At the beginning of September I received a call from a young relative who was clearly distressed about a family member in Ireland – let’s call him Jim. She explained that his telephone messages and Facebook entries were becoming increasingly erratic and she thought they were a “cry for help”.
Jim is a senior manager in his late fifties who has a wide circle of friends, is well travelled, lives in a leafy part of town and had never previously displayed any apparent signs of mental illness.
My relative trusted her instinct, spoke to her employer in London to take some urgent time off and travelled over to Ireland to meet up with Jim. Within 48 hours Jim had been admitted to a mental health unit suffering from a severe psychotic episode which had radically affected his behaviour. The trigger point for this was troubles in his marriage which had come to a head whilst on a family vacation.
Jim is now recovering and continues to be treated sympathetically by his employer.
This really had an impact on me. I could associate myself with Jim, who I had met at my wedding in Dublin four years ago. Somebody who seemed to be in full control of his life but who still did not have the resilience to cope with a breakdown in the thing that was most precious to him. Fortunately Jim had the support, both financial and from his family, to deal with his crisis quickly. How many other people in Jim’s position would be dealing with their crises alone and with the added worry of whether they might lose their pay or even their jobs and accommodation as a result of their absence from work?
One in six adults of working-age will experience a mental health problem at any one time. 53% of employees with poor mental health say they always go into work despite this. A further 41% say they sometimes do, and also reported that their mental health impacted on their concentration, learning, customer service skills, decision-making and ability to deliver complex tasks, and made them more likely to get into conflict with colleagues.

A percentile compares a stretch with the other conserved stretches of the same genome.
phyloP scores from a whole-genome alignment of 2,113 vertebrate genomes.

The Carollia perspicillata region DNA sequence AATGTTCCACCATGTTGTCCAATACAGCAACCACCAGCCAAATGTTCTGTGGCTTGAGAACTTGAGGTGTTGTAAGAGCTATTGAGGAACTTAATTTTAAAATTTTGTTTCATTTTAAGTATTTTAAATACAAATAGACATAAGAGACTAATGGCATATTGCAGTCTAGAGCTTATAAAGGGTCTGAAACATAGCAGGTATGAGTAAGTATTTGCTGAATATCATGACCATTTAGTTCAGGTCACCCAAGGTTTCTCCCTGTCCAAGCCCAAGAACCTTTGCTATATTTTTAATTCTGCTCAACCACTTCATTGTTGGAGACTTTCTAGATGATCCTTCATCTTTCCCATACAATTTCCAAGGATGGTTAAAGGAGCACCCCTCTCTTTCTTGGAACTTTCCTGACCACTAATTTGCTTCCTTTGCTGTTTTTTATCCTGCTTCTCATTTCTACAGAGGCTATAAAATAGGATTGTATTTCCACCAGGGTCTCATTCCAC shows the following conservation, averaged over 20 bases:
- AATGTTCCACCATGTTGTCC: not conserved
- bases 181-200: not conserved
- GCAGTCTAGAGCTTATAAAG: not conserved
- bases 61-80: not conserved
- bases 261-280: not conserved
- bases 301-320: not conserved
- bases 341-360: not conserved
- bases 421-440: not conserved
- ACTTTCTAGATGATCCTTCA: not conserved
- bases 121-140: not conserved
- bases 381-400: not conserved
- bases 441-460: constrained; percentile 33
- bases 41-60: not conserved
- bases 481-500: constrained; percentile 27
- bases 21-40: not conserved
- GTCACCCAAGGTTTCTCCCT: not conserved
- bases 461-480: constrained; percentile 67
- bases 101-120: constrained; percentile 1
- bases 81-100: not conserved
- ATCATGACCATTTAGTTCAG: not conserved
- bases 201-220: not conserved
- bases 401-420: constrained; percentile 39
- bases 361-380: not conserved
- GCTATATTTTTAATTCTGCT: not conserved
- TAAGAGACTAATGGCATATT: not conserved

Supporting staff mental health and wellbeing makes hard business sense; we need our staff to be productive, we need them to work coherently in teams and we need to recognise that they don’t work well when their mental health is damaged.
Public Health England, like many other organisations, has been going through rapid transition, is facing the impact of austerity and is working through the challenge of bringing together staff from different professional backgrounds under a common vision and purpose. As Director for Human Resources, I meet every day with staff across our organisation who are facing these very real challenges and doing their best in circumstances that aren't going to change overnight. We know there is still a job to do, and the reality of the economic climate is that we are having to do more with less staff and fewer resources. That can be stressful, but we know that there are things we can do to make this stress more manageable and reduce the impact it has on people’s lives in work and at home.
Last week PHE signed two public commitments to address the issue of staff mental health and wellbeing in our own workforce. In signing the Time to Change Commitment we have made a public pledge to tackle the stigma and discrimination of mental health in the workplace, reviewing our policies and our internal messaging to support staff. We also signed the Public Health Responsibility Deal Pledge on Mental Health, Wellbeing and Resilience, setting out a public commitment to doing more to train line managers to support staff early and, as an organisation, making sure we have put support initiatives in place like Big White Wall and Mental Health First Aid to allow staff to access support in a range of ways that meet their needs.
Alongside the work we are doing internally we are working with partners in the private and public sectors to draw together the evidence base about interventions which can support health and wellbeing in the workplace. We have commissioned the Liverpool Health and Work Centre to refresh the national health and work charter standards and accreditation process that underpin many local authority workplace wellbeing schemes and we will be developing a series of briefings to support business and local government to see how they can work together to improve health in the workplace.
We need to start being more proactive in engaging employers, large and small, in recognising and supporting the health and wellbeing needs of their staff. The majority of businesses in England are small and medium enterprises, employing fewer than 50 staff. The current growth sector is sole traders: these are local people doing local jobs. This makes health at work a community issue, a population health issue and a public health issue.
It would be nice to live in a world where people, including Jim, never have these crises, but life being what it is that will be impossible. Instead, how can we as employers support people when they need it? And how can we as PHE do more to ensure that the public health system and all the key players see action on health in the workplace as good business for themselves and the populations they serve?